The only issue is finding the best way for federal agencies and other organizations to incorporate the CIS Controls into their environments. Indeed, CIS leaves it open on how to implement the security measures. This can pose a challenge to both private and public organizations, as they might not know how to implement the controls on their own. As a result, they might consider working with a trusted security vendor that can help to guide them through the details of implementing the various CIS Controls.

Tripwire and the CIS Controls

Tripwire can help all kinds of organizations, including federal entities, to implement the CIS Controls. Let’s use the first five security measures to illustrate this fact.

CIS Control 1: Inventory and Control of Hardware Assets

The first CIS Control requires organizations to gain visibility into all hardware that’s connected to the network. Using Tripwire® IP360™, federal organizations can use active discovery to identify the host as well as to collect app and OS data for each identified device. Simultaneously, they can leverage Tripwire Log Center® to mine log data for previous unknown assets.

CIS Control 2: Inventory and Control of Software Assets

In addition to hardware, organizations need to have an inventory of running software. Tripwire IP360 can pinpoint all software that’s collected to the network and link the resulting inventory to the hardware inventory created through CIS Control 1. Federal organizations can then rely on Tripwire Enterprise to discover when new software is installed and to warn the IT team about the existence of unauthorized applications.

CIS Control 3: Continuous Vulnerability Management

This CIS Control requires that federal organizations scan their networks for potential vulnerabilities. Fortunate for Tripwire customers, the IP360 solution comes with a vulnerability scanning tool that can help them to prioritize known security weaknesses and remediate them in a manner that accords with their security requirements.

CIS Control 4: Controlled Use of Administrative Privileges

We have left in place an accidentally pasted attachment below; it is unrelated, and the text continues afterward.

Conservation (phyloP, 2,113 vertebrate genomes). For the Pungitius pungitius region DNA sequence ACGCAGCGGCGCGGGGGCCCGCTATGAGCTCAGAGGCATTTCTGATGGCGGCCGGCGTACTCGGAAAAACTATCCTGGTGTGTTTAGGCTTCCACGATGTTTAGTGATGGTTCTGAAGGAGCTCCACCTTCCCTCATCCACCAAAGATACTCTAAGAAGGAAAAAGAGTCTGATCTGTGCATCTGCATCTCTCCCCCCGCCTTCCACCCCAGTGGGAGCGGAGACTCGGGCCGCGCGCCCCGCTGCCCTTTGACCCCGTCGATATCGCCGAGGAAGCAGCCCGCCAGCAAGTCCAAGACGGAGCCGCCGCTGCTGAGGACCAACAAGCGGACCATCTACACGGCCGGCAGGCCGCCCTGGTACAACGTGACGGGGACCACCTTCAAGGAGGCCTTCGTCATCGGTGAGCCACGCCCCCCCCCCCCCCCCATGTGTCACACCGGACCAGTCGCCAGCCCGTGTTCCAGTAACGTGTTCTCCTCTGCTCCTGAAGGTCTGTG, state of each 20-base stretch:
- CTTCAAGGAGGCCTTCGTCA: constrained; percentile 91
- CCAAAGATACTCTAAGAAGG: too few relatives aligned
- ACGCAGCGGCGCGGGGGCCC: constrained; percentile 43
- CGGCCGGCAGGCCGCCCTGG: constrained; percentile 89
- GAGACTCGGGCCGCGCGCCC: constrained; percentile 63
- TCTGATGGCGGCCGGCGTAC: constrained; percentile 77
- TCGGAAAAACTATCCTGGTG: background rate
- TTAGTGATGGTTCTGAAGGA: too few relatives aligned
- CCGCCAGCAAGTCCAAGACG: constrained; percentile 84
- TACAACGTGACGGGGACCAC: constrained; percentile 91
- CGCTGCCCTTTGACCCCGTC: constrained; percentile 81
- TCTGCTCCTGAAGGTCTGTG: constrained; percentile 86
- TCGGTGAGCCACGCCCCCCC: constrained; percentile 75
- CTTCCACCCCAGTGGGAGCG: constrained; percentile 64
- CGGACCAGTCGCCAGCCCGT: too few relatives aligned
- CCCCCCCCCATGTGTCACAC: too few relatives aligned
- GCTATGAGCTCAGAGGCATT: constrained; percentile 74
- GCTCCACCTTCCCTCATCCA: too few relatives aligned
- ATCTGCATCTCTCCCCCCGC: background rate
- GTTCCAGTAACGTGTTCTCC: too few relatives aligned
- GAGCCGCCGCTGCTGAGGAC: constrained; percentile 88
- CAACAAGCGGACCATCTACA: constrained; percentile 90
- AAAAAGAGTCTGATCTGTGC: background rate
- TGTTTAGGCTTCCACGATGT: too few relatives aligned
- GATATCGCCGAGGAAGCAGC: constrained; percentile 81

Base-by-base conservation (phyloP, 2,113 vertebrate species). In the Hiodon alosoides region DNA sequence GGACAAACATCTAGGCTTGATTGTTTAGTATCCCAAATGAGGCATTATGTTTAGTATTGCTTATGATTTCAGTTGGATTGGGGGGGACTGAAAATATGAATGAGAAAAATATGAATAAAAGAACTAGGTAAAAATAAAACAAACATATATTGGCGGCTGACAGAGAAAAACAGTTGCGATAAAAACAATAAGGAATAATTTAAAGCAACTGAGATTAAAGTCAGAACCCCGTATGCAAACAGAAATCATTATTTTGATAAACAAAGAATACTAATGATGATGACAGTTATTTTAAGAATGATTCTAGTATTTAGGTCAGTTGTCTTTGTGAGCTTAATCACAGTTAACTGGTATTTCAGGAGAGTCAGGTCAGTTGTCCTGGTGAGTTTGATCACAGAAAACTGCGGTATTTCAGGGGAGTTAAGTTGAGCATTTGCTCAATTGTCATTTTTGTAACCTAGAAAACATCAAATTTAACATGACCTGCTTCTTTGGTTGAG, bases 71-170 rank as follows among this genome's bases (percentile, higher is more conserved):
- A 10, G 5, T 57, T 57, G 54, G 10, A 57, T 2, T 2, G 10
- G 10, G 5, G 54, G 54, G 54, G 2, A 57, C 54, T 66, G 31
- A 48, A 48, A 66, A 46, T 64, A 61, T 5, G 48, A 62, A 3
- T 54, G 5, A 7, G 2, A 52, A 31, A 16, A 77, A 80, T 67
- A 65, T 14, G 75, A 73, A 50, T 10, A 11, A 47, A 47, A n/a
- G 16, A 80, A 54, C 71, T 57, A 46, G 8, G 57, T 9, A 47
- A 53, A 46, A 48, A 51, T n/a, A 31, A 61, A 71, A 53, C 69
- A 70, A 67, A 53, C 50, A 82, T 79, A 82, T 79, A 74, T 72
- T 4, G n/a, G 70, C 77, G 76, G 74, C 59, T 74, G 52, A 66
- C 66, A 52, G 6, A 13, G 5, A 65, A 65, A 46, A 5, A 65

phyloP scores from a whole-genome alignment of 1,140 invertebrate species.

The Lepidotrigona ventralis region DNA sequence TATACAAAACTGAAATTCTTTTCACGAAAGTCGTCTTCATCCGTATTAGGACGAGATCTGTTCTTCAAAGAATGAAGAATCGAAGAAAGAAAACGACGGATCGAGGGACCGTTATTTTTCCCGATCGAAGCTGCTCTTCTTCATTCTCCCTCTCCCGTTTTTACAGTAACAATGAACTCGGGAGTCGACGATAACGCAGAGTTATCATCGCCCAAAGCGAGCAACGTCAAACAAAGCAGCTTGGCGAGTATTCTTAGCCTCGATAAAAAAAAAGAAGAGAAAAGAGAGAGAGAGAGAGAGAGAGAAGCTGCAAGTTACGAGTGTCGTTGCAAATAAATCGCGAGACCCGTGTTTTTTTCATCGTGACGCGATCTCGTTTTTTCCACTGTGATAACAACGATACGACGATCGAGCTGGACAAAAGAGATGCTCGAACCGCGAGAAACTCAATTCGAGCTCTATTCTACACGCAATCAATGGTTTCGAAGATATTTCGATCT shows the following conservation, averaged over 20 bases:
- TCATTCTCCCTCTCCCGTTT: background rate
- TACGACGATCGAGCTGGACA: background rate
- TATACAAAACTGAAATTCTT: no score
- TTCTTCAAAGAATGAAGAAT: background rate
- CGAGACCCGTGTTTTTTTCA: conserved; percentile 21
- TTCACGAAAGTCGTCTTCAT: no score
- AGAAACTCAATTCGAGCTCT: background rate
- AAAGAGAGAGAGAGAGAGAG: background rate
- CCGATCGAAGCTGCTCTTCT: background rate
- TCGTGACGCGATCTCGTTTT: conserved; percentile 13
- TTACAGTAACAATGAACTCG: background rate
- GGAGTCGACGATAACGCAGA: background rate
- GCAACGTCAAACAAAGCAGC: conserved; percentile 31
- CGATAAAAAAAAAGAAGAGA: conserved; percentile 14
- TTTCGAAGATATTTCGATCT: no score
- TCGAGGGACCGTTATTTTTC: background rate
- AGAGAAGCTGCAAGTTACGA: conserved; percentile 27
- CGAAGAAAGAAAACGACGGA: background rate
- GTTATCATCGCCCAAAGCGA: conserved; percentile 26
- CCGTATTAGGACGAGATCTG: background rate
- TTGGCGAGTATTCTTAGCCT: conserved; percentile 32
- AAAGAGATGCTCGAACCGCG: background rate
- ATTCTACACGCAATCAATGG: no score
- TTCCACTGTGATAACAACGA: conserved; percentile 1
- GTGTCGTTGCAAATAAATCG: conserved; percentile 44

Federal organizations need to lock down their administrative credentials. Towards that end, Tripwire Enterprise can monitor systems and ensure that administrative access and privileges are configured securely. Together with Tripwire Log Center, it can also detect when users with administrative privileges or added or removed from the userbase.

CIS Control 5: Secure Configurations for Hardware and Software on Mobile Devices, Laptops, Workstations and Servers

Finally, federal organizations need to track instances of configuration drift on their authorized systems. Tripwire Enterprise can help them in that regard by using file integrity monitoring (FIM) to issue reports about observed variances as well as to provide security team members with remediation instructions on how they can return an asset to its secure configuration.

Tips for U.S. Federal Organizations Going Forward

Federal organizations can lay the foundation for their security efforts by incorporating the CIS Controls into their environments. Security professionals at those organizations can help to facilitate this by bringing up the CIS Controls in discussions and meetings with management as well as by emphasizing the need to use control frameworks to simply security efforts and identify overlaps. All that then remains is for them to contact Tripwire to explore how its solutions can help them to implement the CIS Controls with little effort and expenditure.